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'Denim Day' Reminds Us (Again) That Wearing Tight Pants Doesn't Give Rapists An Excuse To Attack

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LOS ANGELES - APRIL 21: Blue jeans with messages challenging misconceptions about sexual violence are hung by the UCLA Clothesline Project on the University of California Los Angeles campus during Denim Day April 21, 2004 in Los Angeles, California. The UCLA Clothesline Project is a student organization which works to stop gender-based violence. In 1999, wearing jeans on Denim Day during Sexual Assault Awareness Month became an international symbol of protest against rape in response to an Ital | David McNew via Getty Images

Though some court rulings may imply otherwise, wearing tight clothing does not give rapists permission to assault.

Wednesday marks "Denim Day," the awareness event when advocates and survivors speak up for the rights of people who have been sexually abused. The event dates back to 1999 when the Italian Supreme Court overturned a rape conviction because the victim wore fitted jeans at the time of the assault. The justices ruled that the victim must have helped her attacker remove her pants, thereby giving her consent.

The following day, female politicians came to work wearing jeans to stand in solidarity with the victim. Peace Over Violence then turned that powerful statement into Denim Day -- the day advocates wear jeans and attend rallies to protest against misguided attitudes about sexual violence.

Supporters are getting involved in a number of ways.

University of California, Berkeley students, for example, are distributing information about the campaign and giving people a chance to express messages about sexual assault on T-shirts and jeans. The Guess Foundation committed to making a $100,000 donation to Peace Over Violence, and has more than 400 stores participating in Denim Day efforts. Assault survivors are also using the awareness day as an opportunity to speak out. Los Angeles Mayor Eric Garcetti and Los Angeles Police Chief Charlie Beck unified with the cause by wearing blue jeans to a Denim Day event in L.A., CBS Los Angeles reported.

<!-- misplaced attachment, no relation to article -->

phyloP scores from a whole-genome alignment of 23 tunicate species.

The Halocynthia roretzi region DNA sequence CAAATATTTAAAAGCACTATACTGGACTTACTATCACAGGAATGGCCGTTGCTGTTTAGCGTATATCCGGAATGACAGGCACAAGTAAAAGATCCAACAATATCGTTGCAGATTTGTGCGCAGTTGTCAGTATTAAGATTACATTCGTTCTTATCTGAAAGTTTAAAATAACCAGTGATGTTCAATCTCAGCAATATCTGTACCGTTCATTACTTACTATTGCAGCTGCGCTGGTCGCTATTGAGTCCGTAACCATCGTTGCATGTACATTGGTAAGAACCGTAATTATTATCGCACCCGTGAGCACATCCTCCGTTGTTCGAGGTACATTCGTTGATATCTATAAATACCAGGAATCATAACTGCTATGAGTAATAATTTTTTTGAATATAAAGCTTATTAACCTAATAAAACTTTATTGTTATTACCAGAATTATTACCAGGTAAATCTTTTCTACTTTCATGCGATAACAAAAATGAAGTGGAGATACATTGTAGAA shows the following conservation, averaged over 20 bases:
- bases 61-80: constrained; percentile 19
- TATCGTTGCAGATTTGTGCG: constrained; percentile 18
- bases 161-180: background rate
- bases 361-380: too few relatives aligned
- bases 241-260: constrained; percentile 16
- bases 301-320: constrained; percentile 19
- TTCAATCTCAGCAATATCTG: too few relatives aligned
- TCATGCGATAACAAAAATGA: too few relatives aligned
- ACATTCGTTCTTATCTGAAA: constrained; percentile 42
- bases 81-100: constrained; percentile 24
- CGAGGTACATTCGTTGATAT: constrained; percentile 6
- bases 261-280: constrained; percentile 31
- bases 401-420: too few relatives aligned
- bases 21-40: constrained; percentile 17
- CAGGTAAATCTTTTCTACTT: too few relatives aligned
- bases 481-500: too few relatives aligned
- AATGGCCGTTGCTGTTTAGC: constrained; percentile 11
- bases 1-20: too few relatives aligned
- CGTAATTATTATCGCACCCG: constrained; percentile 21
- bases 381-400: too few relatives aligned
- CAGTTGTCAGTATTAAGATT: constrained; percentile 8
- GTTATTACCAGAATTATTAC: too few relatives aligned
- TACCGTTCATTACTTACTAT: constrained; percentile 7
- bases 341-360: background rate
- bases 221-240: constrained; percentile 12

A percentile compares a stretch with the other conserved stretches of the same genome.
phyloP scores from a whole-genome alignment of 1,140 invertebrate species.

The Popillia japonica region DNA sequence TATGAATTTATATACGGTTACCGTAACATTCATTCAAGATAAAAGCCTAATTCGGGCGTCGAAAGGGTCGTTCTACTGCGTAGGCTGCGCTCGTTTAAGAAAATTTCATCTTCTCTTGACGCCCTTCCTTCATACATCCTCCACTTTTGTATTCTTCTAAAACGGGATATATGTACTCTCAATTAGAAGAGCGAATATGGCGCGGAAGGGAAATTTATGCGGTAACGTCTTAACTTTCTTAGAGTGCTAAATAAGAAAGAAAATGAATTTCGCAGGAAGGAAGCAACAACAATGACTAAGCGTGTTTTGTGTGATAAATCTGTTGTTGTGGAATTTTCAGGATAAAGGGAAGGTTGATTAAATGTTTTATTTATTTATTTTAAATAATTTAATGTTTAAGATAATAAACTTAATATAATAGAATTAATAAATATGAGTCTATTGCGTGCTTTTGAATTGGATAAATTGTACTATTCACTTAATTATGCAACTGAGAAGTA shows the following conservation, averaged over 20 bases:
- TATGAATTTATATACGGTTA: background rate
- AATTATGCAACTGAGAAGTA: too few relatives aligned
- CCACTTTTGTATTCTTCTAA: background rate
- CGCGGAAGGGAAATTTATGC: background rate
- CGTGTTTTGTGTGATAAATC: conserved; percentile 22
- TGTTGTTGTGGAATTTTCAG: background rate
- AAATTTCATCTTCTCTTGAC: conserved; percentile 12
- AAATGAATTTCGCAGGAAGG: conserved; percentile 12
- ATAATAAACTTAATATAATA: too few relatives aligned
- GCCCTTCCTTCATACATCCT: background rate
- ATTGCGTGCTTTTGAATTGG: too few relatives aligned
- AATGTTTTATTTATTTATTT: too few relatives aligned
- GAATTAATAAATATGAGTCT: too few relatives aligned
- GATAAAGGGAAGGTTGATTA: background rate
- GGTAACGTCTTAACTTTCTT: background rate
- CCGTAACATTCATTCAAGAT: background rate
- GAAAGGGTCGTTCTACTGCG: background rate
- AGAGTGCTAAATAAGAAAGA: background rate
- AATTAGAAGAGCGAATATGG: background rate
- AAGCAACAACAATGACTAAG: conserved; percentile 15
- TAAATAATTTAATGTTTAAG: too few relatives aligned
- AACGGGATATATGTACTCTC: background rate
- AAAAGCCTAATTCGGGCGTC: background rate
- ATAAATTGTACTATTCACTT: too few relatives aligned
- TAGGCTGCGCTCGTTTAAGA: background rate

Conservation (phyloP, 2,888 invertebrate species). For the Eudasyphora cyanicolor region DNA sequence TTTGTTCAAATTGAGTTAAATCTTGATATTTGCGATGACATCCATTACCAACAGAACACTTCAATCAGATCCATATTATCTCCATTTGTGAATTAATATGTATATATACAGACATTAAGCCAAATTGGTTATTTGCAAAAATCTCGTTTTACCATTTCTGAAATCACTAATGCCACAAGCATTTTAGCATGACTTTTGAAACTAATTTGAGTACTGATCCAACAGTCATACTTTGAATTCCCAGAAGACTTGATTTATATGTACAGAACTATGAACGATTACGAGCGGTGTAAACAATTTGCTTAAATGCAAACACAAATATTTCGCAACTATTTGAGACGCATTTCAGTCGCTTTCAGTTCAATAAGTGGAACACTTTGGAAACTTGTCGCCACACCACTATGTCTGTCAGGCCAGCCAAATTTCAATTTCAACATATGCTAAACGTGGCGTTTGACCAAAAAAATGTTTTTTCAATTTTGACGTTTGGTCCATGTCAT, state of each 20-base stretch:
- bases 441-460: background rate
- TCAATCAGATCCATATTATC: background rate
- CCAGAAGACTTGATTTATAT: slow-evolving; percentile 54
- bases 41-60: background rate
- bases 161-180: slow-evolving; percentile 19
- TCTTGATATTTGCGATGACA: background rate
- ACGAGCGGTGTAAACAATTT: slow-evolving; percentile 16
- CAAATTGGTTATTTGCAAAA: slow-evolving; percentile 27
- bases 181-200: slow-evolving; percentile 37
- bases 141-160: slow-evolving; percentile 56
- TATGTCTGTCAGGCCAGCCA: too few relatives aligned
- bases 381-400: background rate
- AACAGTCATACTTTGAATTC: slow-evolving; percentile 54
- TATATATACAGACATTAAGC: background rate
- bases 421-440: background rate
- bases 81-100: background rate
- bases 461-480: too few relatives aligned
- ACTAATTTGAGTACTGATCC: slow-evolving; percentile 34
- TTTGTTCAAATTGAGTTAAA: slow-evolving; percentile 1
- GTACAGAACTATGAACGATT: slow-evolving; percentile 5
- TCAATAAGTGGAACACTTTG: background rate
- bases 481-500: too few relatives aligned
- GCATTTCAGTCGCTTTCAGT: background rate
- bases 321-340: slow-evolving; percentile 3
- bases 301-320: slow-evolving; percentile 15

Over the years, some progress has been made with regard to how survivors of sexual assault are treated.

In 2008, the Italian court overturned its original ruling and stated that "jeans cannot be compared to any type of chastity belt," the Telegraph reported at the time.

Still, advocates say that rape survivors have to bear far too much stigma.

According to the Rape Abuse & Incest National Network, 60 percent of sexual assault cases in the U.S. are not reported to the police.

Denim Day supporters hope that their efforts will empower abuse victims, break taboos and help debunk misconceptions.

"The way our society thinks about rape and receives survivors is not only tragic, it's dangerous," Mariska Hargitay, actress and advocate, wrote on Denim Day two years ago. "Fearing that they won't be believed, survivors are less likely to report their rapes, which means rapists stay out of jail, which means they are free to rape again."

Feeling inspired? Find out how you can get involved with Denim Day.

Need help? In the U.S., visit the National Sexual Assault Online Hotline operated by RAINN. For more resources, visit the National Sexual Violence Resource Center's website.

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